Volume 10, Issue 2 (2018) Media Literacy, Fake News & Democracy
CALL FOR PAPERS: SPECIAL ISSUE
Media Literacy, Fake News & Democracy
- Jeremy Stoddard, College of William & Mary
- Daniel G. Krutka, University of North Texas.
- Lance E. Mason, Indiana University Kokomo.
A Special Issue of the Journal of Media Literacy Education
Proposals are invited for papers for a special issue of the Journal of Media Literacy Education on the theme of Media Literacy and Fake News.
The Journal of Media Literacy Education provides a forum for established and emerging scholars, media professionals and educational practitioners in and out of schools. As an extended conceptualization of literacy, media literacy education helps individuals of all ages develop habits of inquiry and skills of expression needed to become critical thinkers, effective communicators and active and engaged citizens. Media literacy is vital in a world where mass media, popular culture and digital technologies play an increasing role for individual citizens and in society.
The rise of so-called “fake news” has been a global phenomenon, with increases in propaganda, disinformation, clickbait, journalistic error and polarizing political partisanship. Media literacy has long been posited as a necessary component for informed and engaged democratic citizenship. How have media literacy educators addressed the issue? Some critics have suggested that the increasingly normative critical stance of critiquing and distrusting sources -- generated by a rise in media literacy, perhaps -- has created a backfire effect. Today, mistrust of news and information sources is destabilizing societies as a complex mix of public anger, apathy and alienation enables demagogues to step in with emotionally-powerful and simplistic rhetoric that appeals to nationalistic pride.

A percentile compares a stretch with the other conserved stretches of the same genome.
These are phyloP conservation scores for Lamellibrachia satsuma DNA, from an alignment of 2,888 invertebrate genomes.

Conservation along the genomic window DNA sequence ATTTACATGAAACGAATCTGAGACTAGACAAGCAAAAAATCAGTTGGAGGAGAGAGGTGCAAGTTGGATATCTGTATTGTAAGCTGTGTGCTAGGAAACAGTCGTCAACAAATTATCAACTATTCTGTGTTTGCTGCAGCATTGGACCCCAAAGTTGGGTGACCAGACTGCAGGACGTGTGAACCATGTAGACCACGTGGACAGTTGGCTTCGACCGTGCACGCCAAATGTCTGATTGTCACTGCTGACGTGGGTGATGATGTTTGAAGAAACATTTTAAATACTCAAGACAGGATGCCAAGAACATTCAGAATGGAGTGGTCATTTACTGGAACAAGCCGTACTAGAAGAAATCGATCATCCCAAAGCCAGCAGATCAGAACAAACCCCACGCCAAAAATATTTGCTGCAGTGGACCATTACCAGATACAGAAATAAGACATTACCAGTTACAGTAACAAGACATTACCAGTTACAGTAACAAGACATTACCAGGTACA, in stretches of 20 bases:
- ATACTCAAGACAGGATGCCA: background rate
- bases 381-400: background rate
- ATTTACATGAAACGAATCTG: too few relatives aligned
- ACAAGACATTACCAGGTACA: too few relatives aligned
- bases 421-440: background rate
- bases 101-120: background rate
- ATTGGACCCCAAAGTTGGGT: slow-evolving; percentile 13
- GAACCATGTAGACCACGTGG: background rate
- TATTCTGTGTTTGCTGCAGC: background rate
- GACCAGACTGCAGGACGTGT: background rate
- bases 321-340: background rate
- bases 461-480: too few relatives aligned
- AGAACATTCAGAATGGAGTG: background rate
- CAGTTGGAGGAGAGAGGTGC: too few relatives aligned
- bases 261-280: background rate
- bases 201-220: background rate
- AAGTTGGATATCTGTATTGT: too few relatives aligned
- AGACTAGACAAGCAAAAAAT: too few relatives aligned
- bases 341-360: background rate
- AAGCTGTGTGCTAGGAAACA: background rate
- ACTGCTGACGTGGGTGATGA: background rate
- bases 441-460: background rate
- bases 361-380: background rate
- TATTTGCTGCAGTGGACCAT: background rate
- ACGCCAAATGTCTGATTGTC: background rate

We conceive of both media education and democratic education broadly and seek submissions that explore the topic of “fake news” in relation to both formal and informal educational environments. New approaches to media literacy education for democratic citizenship may need to include an appropriate level of focus on the complex role of emotion and feeling in an age of sophisticated, highly targeted 21st century propaganda. We also invite submissions from a variety of perspectives on, and conceptions of, role of social media and networked societies, youth voice, civic agency, platform economics, the use of data personalization in the context of civic discourse, and the examination of new forms of propaganda, disinformation, clickbait and conspiracy theories, pseudoscience and hoaxes. Other topics relevant to the theme of media literacy and fake news and their relationship to democracy are welcome.
Suggested word limit: 5,000 words for practice essays, conceptual essays and case studies, 7,000 words for research manuscripts, not including references and appendices.
Timeline. Please submit a 500-word abstract by email to Jeremy Stoddard (email@example.com) before December 15, 2018 to be considered for publication. Please include “Special Issue: JMLE” in the subject title. Abstracts should make clear the conceptual or theoretical perspective, data sources (if empirical), and contributions of the submission. All papers undergo blind peer review. Full papers will be due on March 15, 2018 and must be uploaded to the JMLE website: www.jmle.org.